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Ask a Vexxpert: The Dreaded D-Word (Divorce) and Managing it Collaboratively featuring Renée Nichols

5 min. readbyVexxit StaffonJune 23, 2022
No one goes into a marriage expecting it to end, but it happens. Whether it’s you or one of your employees dealing with the dreaded d-word, the impact can be far-reaching. Divorce can take an emotional and financial toll, not to mention a toll on your business’ bottom line.

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Collaborative law aims to minimize the messiness and help soon-to-be-ex partners manage their issues—you guessed it—collaboratively.

Today, we talk to Renée Nichols, family lawyer with Bennet Waugh Corne, about why collaborative law works and how it can make a difficult time a little bit easier.

The difference between collaborative family law, mediation, and litigation

Mediation and collaborate family law are forms of Alternative Dispute resolution, which means they are ways to resolve disputes out of court.

“Litigation, by its very nature, is adversarial,” says Renée. “It’s set up for winners and losers.”

It can also be slower moving than its alternatives, given that you’re at the mercy of the court’s schedule.

In mediation, a neutral party helps individuals have the hard conversations and discuss what is important to each of them so they can make decisions for themselves.

Lawyers can be involved in both mediation and collaboration, particularly those who have been trained in these types of practices.

“A collaboratively trained lawyer has a different way of thinking and speaking,” says Renée, who started her career as a traditional litigator.

Collaborative law starts with a team, Renée explains, comprised of the separating couple and their lawyer. From there, you can choose to bring in a coach—someone who helps keep communication on track—along with other professionals, like a financial advisor or a child specialist.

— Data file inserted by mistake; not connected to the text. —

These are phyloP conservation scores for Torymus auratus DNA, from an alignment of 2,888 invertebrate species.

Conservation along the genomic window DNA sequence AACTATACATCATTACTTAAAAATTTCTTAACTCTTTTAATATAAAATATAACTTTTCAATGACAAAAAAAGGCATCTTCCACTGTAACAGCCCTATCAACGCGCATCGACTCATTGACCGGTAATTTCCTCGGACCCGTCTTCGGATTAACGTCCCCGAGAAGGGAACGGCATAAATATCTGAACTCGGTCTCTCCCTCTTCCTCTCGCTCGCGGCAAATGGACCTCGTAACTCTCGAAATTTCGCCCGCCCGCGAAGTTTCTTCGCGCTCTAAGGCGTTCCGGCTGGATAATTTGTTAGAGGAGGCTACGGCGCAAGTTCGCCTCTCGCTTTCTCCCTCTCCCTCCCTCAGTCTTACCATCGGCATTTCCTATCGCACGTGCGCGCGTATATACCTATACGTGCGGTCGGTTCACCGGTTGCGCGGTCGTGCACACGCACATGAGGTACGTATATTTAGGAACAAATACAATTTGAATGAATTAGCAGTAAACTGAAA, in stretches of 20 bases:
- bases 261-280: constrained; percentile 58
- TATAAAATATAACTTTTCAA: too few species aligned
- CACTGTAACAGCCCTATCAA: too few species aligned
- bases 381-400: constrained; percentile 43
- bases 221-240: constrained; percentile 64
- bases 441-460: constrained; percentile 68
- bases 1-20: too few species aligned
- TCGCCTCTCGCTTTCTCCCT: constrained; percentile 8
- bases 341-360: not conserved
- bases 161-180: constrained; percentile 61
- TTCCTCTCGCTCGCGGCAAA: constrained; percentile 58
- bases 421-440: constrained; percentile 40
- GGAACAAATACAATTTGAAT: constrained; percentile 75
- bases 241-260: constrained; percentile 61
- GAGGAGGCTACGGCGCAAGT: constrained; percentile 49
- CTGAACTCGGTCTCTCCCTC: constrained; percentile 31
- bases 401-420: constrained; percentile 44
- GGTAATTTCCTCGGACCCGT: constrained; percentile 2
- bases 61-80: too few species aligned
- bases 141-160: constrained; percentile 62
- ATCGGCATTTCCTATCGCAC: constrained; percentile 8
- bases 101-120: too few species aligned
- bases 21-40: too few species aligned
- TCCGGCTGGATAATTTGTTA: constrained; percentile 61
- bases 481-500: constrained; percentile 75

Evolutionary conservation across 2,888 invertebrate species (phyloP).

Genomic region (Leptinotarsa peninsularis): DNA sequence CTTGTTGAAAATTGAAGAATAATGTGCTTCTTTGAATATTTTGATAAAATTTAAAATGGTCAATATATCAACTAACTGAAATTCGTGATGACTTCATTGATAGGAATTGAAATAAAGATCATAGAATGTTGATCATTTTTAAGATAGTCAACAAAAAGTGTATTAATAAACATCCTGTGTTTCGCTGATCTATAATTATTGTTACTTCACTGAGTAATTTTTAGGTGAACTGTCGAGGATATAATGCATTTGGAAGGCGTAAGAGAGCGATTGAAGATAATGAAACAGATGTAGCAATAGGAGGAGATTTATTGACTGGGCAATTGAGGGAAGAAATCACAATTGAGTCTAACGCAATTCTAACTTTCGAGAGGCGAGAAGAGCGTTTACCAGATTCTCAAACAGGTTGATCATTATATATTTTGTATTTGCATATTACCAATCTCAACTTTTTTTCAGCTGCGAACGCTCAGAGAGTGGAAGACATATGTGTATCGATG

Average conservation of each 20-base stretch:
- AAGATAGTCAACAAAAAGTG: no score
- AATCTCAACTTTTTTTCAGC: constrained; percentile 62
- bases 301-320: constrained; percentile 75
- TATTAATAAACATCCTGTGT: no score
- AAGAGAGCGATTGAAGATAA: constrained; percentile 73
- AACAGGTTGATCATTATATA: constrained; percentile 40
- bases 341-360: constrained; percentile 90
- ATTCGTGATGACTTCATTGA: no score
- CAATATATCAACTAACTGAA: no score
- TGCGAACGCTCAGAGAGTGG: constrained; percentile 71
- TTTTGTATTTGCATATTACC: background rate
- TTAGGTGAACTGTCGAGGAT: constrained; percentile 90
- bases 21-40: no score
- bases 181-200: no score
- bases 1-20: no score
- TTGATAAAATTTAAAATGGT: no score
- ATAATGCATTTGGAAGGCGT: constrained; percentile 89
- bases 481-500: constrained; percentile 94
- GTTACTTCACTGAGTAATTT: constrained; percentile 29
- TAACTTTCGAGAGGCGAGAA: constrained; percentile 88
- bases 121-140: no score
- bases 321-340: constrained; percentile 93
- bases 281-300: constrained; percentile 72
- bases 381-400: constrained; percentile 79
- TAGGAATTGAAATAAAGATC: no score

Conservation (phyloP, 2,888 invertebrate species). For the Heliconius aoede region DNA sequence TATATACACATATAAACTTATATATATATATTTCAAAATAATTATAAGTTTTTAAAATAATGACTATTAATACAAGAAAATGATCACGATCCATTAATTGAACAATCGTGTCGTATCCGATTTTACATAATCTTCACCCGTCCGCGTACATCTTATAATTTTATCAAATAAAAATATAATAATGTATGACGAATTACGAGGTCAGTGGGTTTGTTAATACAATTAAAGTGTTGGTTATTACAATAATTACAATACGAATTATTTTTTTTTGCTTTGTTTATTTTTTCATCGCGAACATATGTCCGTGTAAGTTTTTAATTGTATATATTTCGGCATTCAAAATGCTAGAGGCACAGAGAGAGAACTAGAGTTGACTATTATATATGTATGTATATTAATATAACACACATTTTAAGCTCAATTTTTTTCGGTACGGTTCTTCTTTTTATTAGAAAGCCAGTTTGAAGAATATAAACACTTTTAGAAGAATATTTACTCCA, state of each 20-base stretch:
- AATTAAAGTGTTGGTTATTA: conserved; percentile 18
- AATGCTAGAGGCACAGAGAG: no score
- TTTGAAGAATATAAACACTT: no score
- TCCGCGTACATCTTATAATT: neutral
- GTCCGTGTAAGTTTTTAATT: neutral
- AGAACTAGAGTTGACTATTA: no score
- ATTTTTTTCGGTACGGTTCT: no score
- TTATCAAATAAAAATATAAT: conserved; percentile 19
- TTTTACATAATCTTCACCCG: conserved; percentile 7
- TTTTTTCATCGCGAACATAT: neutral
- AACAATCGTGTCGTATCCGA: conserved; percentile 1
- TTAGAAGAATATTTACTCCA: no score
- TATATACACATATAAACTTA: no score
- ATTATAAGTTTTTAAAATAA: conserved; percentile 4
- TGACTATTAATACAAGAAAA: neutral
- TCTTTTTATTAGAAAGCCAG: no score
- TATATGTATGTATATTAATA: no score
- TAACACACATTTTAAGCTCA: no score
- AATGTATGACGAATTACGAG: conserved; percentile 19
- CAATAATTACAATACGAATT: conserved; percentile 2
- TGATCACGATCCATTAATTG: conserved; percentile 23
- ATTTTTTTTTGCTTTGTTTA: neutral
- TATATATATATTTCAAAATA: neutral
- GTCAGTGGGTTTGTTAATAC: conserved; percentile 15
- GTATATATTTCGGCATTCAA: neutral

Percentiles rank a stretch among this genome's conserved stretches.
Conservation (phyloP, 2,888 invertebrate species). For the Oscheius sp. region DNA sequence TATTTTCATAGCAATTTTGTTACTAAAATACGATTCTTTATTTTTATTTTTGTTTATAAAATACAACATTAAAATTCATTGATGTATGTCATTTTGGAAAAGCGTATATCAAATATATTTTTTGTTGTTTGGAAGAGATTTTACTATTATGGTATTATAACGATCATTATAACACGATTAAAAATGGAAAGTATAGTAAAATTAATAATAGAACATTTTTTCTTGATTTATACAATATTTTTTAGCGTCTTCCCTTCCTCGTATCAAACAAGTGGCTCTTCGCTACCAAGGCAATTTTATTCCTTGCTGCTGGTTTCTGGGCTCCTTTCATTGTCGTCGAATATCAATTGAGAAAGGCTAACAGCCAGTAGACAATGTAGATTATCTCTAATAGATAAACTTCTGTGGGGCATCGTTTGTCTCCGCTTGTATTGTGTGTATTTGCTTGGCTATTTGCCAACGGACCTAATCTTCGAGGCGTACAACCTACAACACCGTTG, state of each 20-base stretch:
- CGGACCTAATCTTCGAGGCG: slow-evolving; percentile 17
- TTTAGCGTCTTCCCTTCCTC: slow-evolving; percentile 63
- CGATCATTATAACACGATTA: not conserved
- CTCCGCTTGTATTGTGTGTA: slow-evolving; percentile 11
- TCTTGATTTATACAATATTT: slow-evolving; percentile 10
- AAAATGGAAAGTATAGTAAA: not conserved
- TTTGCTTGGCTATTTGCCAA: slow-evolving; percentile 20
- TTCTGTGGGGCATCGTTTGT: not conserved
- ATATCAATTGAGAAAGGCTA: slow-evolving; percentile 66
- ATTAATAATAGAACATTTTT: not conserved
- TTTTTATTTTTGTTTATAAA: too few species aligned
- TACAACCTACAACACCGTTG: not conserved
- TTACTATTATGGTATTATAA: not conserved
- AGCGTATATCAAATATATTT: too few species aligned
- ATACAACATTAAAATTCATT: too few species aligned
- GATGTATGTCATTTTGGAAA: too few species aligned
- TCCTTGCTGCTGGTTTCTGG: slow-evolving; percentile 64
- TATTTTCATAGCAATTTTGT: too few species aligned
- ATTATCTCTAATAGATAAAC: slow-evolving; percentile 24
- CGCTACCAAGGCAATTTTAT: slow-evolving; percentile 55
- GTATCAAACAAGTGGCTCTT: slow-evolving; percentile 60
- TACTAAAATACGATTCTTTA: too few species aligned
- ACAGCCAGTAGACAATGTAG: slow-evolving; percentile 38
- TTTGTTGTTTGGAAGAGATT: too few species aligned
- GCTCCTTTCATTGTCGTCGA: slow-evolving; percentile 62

“It’s a strong choice for people with children, but I have worked with lots of couples without children and it can still have a lot of benefits,” Renée says.

There’s a misconception that collaborative law is for people who are already getting along, though Renée says that’s not true.

“It’s not that we’re all going to sit around and be nice the whole time, but we’re going to be respectful and we’re going to try to build something,” says Renée, “whereas litigation, in my view, really tears it apart sometimes.”

Collaborative law also affords the privacy that litigation doesn’t, as court records of litigation are accessible to anyone searching for them.

When alternative practices don’t work

There needs to be a level playing field with mediation and collaboration, and issues like domestic violence or mental health struggles can make this difficult to achieve. It’s not impossible, especially with a lawyer on your side, though it’s certainly more challenging.

Managing divorce in the workplace

If one of your employees is going through a divorce, the best thing you can do—for them and your business—is be patient.

It can also help to have some flexibility around your employee’s schedule, if that means they have to adjust their start time slightly to accommodate a new parenting plan or attend meetings with their lawyer.

Most times, the issues effecting the employee as a result of the separation are short-lived and having some understanding around it can help you keep a good employee in the long-term.

Finding your legal fit

Aside from finding someone who’s trained in collaborative law, it’s important to find someone you’re comfortable with. Whatever your situation, ask questions and find out if collaborative process can work for your family.

“People make good decisions for themselves when they have the right information and the proper supports in place,” Renée says.

Tune in to our full podcast for more on collaborative law with Renée. You can also find her on LinkedIn or at Bennet Waugh Corne.

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